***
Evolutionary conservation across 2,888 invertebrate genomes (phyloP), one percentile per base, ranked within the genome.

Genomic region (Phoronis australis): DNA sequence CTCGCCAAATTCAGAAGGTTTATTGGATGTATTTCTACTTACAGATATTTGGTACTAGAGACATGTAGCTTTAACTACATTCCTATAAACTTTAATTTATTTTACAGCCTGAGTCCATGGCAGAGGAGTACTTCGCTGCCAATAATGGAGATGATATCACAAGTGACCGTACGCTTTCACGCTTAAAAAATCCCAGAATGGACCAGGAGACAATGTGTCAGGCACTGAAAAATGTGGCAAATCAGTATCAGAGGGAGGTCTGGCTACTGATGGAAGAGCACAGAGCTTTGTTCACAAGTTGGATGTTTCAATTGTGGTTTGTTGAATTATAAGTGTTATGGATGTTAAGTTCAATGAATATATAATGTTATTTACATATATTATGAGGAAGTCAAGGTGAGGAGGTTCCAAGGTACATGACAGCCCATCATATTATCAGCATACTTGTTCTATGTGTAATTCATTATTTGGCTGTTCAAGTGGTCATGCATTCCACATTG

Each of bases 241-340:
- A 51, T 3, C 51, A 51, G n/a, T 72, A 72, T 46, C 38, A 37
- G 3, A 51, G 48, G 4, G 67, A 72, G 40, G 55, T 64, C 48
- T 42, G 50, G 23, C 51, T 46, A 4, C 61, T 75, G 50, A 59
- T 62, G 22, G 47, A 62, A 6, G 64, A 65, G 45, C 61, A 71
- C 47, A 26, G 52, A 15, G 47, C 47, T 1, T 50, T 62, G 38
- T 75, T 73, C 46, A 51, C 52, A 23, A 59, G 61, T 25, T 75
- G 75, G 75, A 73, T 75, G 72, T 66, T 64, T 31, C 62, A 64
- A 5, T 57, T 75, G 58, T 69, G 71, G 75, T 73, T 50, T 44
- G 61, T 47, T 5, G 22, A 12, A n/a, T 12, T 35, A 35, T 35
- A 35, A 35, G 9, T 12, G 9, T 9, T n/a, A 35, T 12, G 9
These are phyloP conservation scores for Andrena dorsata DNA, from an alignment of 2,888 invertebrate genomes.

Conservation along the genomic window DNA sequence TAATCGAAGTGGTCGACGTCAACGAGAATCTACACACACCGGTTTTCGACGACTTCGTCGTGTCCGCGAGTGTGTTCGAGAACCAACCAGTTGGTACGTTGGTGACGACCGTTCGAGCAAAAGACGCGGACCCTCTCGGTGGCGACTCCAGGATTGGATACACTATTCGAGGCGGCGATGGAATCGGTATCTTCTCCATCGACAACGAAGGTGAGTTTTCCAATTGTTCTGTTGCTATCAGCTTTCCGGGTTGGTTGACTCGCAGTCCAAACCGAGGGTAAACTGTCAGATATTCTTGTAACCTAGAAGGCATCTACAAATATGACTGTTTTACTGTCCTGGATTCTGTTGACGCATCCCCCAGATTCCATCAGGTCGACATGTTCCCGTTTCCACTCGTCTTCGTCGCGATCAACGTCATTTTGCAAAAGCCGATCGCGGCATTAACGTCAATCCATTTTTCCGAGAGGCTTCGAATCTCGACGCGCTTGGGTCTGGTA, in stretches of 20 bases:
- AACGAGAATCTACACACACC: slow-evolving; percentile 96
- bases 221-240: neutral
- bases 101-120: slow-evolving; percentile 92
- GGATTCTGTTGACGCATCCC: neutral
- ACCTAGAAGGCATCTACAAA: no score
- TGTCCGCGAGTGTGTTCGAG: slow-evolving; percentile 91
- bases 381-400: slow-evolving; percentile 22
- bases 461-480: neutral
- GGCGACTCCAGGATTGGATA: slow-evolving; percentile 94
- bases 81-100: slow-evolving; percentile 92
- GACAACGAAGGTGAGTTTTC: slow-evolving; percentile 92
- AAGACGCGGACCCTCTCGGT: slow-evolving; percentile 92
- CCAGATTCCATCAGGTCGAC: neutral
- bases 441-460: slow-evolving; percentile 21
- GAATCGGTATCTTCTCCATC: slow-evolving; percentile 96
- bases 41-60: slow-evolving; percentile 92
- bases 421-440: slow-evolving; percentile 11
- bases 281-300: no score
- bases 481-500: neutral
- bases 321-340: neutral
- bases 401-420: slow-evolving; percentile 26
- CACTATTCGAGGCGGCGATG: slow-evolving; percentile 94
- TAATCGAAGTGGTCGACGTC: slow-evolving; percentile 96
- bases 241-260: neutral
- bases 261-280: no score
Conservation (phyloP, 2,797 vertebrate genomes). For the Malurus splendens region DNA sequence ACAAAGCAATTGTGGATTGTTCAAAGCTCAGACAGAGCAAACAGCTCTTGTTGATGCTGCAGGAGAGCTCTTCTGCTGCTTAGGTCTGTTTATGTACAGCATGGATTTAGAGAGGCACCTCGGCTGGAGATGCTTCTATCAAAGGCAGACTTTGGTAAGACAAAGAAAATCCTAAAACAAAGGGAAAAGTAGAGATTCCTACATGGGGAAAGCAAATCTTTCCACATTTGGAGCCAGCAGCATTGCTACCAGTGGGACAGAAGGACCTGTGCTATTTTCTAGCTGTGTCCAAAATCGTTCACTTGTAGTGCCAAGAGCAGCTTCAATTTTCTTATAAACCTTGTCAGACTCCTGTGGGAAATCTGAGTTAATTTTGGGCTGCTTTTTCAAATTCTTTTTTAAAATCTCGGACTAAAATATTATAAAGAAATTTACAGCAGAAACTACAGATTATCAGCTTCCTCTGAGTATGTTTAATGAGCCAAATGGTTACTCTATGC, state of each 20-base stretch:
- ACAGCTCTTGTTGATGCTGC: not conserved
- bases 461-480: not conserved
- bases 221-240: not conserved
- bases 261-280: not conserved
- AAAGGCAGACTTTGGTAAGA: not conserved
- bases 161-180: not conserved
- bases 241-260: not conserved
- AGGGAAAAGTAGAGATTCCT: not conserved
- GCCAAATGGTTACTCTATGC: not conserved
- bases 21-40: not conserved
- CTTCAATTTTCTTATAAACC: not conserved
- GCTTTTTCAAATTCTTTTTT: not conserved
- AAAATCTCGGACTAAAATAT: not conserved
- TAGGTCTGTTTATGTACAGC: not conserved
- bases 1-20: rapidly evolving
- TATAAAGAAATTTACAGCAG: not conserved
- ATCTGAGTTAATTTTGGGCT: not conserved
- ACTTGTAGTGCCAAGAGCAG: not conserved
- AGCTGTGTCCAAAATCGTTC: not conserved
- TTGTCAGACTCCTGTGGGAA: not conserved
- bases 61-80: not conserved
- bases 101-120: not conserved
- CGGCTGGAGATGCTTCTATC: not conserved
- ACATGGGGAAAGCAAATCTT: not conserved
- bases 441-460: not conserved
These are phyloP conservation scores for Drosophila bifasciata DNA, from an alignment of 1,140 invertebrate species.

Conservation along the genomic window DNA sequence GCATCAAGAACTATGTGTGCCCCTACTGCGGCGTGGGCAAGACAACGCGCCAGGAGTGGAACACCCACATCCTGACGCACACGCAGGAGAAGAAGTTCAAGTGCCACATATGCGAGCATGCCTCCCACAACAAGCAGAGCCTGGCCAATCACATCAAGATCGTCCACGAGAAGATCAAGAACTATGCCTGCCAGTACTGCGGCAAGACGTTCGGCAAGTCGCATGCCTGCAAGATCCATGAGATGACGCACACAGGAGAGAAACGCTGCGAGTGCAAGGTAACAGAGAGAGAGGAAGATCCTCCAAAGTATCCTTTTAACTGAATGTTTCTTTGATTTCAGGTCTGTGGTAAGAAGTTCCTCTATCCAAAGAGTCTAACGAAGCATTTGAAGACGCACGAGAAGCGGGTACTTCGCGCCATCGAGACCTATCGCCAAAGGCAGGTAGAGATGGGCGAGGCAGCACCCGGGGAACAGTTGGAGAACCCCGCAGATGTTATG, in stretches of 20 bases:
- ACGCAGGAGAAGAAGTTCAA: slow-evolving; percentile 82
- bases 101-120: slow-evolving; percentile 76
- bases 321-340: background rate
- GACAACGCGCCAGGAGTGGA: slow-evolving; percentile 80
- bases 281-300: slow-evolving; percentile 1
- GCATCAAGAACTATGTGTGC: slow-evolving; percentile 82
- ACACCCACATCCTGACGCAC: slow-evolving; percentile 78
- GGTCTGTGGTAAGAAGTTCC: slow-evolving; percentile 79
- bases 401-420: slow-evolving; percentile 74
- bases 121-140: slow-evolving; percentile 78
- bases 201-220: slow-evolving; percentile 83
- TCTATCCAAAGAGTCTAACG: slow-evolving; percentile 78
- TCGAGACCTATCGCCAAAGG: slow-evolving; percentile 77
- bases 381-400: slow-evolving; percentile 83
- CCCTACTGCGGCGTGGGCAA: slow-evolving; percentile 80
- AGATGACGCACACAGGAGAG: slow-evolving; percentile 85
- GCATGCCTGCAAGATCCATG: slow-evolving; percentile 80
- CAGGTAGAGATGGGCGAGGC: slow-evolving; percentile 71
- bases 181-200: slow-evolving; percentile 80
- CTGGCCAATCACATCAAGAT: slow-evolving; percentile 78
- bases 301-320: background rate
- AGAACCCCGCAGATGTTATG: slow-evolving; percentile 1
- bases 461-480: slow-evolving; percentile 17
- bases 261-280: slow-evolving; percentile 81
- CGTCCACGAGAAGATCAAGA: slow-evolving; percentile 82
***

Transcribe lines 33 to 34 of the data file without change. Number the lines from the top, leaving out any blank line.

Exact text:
- bases 281-300: no score
- bases 481-500: neutral